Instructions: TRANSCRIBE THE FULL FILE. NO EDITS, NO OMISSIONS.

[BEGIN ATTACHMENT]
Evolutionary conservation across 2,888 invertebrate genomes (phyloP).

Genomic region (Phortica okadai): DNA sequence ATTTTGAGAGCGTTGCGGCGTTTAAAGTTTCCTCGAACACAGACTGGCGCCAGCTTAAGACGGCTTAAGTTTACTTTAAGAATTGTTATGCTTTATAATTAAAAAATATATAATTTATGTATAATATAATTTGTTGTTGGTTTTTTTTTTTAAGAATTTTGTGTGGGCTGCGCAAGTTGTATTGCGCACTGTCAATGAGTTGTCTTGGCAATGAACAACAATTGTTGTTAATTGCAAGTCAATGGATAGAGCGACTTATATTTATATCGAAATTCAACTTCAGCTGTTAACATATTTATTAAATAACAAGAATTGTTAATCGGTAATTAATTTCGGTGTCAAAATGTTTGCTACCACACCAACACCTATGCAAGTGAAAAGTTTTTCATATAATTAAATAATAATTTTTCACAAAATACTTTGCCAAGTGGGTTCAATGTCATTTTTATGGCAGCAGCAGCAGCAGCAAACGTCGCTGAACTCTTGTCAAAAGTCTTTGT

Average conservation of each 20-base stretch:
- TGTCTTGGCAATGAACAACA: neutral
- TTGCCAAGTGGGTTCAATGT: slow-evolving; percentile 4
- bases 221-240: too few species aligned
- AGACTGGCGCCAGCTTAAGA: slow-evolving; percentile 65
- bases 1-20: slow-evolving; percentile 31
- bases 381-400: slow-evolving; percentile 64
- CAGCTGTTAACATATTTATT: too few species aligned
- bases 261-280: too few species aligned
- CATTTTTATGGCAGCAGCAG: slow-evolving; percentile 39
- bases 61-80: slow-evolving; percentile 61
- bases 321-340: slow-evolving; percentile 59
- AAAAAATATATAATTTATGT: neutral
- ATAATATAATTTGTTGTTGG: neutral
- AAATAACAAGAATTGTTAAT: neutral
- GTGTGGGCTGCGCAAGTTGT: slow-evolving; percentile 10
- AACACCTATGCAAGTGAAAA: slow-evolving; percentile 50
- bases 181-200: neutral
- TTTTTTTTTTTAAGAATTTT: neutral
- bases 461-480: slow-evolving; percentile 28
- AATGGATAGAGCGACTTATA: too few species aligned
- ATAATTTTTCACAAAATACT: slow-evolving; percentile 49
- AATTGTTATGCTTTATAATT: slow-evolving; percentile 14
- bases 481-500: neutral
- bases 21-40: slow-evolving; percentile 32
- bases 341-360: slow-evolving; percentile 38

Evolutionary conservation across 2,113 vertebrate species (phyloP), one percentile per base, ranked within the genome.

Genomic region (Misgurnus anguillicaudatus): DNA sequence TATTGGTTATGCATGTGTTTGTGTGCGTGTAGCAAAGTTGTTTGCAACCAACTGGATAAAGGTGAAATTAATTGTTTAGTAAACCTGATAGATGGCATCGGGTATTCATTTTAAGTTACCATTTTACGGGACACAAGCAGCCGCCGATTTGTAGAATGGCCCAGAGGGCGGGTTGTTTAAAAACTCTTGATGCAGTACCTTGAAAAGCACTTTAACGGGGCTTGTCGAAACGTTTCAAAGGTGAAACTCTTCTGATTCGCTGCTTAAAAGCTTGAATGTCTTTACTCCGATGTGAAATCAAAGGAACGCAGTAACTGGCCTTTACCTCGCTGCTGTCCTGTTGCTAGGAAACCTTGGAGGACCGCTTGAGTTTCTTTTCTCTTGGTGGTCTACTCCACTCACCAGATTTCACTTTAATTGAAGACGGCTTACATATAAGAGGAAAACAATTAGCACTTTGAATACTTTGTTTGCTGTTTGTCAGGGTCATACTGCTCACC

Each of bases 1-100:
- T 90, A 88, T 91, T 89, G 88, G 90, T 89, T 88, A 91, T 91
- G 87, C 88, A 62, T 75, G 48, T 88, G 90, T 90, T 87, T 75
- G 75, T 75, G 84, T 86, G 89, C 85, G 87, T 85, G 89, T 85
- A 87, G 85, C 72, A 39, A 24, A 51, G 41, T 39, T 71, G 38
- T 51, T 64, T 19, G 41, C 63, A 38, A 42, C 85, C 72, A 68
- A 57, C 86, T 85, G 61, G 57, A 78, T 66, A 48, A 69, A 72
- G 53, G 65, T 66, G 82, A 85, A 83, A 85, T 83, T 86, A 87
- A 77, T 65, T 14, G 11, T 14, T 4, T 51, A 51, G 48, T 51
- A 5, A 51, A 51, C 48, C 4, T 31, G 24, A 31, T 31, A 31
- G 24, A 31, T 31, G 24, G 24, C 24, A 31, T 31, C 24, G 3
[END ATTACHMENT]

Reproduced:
Evolutionary conservation across 2,888 invertebrate genomes (phyloP).

Genomic region (Phortica okadai): DNA sequence ATTTTGAGAGCGTTGCGGCGTTTAAAGTTTCCTCGAACACAGACTGGCGCCAGCTTAAGACGGCTTAAGTTTACTTTAAGAATTGTTATGCTTTATAATTAAAAAATATATAATTTATGTATAATATAATTTGTTGTTGGTTTTTTTTTTTAAGAATTTTGTGTGGGCTGCGCAAGTTGTATTGCGCACTGTCAATGAGTTGTCTTGGCAATGAACAACAATTGTTGTTAATTGCAAGTCAATGGATAGAGCGACTTATATTTATATCGAAATTCAACTTCAGCTGTTAACATATTTATTAAATAACAAGAATTGTTAATCGGTAATTAATTTCGGTGTCAAAATGTTTGCTACCACACCAACACCTATGCAAGTGAAAAGTTTTTCATATAATTAAATAATAATTTTTCACAAAATACTTTGCCAAGTGGGTTCAATGTCATTTTTATGGCAGCAGCAGCAGCAGCAAACGTCGCTGAACTCTTGTCAAAAGTCTTTGT

Average conservation of each 20-base stretch:
- TGTCTTGGCAATGAACAACA: neutral
- TTGCCAAGTGGGTTCAATGT: slow-evolving; percentile 4
- bases 221-240: too few species aligned
- AGACTGGCGCCAGCTTAAGA: slow-evolving; percentile 65
- bases 1-20: slow-evolving; percentile 31
- bases 381-400: slow-evolving; percentile 64
- CAGCTGTTAACATATTTATT: too few species aligned
- bases 261-280: too few species aligned
- CATTTTTATGGCAGCAGCAG: slow-evolving; percentile 39
- bases 61-80: slow-evolving; percentile 61
- bases 321-340: slow-evolving; percentile 59
- AAAAAATATATAATTTATGT: neutral
- ATAATATAATTTGTTGTTGG: neutral
- AAATAACAAGAATTGTTAAT: neutral
- GTGTGGGCTGCGCAAGTTGT: slow-evolving; percentile 10
- AACACCTATGCAAGTGAAAA: slow-evolving; percentile 50
- bases 181-200: neutral
- TTTTTTTTTTTAAGAATTTT: neutral
- bases 461-480: slow-evolving; percentile 28
- AATGGATAGAGCGACTTATA: too few species aligned
- ATAATTTTTCACAAAATACT: slow-evolving; percentile 49
- AATTGTTATGCTTTATAATT: slow-evolving; percentile 14
- bases 481-500: neutral
- bases 21-40: slow-evolving; percentile 32
- bases 341-360: slow-evolving; percentile 38

Evolutionary conservation across 2,113 vertebrate species (phyloP), one percentile per base, ranked within the genome.

Genomic region (Misgurnus anguillicaudatus): DNA sequence TATTGGTTATGCATGTGTTTGTGTGCGTGTAGCAAAGTTGTTTGCAACCAACTGGATAAAGGTGAAATTAATTGTTTAGTAAACCTGATAGATGGCATCGGGTATTCATTTTAAGTTACCATTTTACGGGACACAAGCAGCCGCCGATTTGTAGAATGGCCCAGAGGGCGGGTTGTTTAAAAACTCTTGATGCAGTACCTTGAAAAGCACTTTAACGGGGCTTGTCGAAACGTTTCAAAGGTGAAACTCTTCTGATTCGCTGCTTAAAAGCTTGAATGTCTTTACTCCGATGTGAAATCAAAGGAACGCAGTAACTGGCCTTTACCTCGCTGCTGTCCTGTTGCTAGGAAACCTTGGAGGACCGCTTGAGTTTCTTTTCTCTTGGTGGTCTACTCCACTCACCAGATTTCACTTTAATTGAAGACGGCTTACATATAAGAGGAAAACAATTAGCACTTTGAATACTTTGTTTGCTGTTTGTCAGGGTCATACTGCTCACC

Each of bases 1-100:
- T 90, A 88, T 91, T 89, G 88, G 90, T 89, T 88, A 91, T 91
- G 87, C 88, A 62, T 75, G 48, T 88, G 90, T 90, T 87, T 75
- G 75, T 75, G 84, T 86, G 89, C 85, G 87, T 85, G 89, T 85
- A 87, G 85, C 72, A 39, A 24, A 51, G 41, T 39, T 71, G 38
- T 51, T 64, T 19, G 41, C 63, A 38, A 42, C 85, C 72, A 68
- A 57, C 86, T 85, G 61, G 57, A 78, T 66, A 48, A 69, A 72
- G 53, G 65, T 66, G 82, A 85, A 83, A 85, T 83, T 86, A 87
- A 77, T 65, T 14, G 11, T 14, T 4, T 51, A 51, G 48, T 51
- A 5, A 51, A 51, C 48, C 4, T 31, G 24, A 31, T 31, A 31
- G 24, A 31, T 31, G 24, G 24, C 24, A 31, T 31, C 24, G 3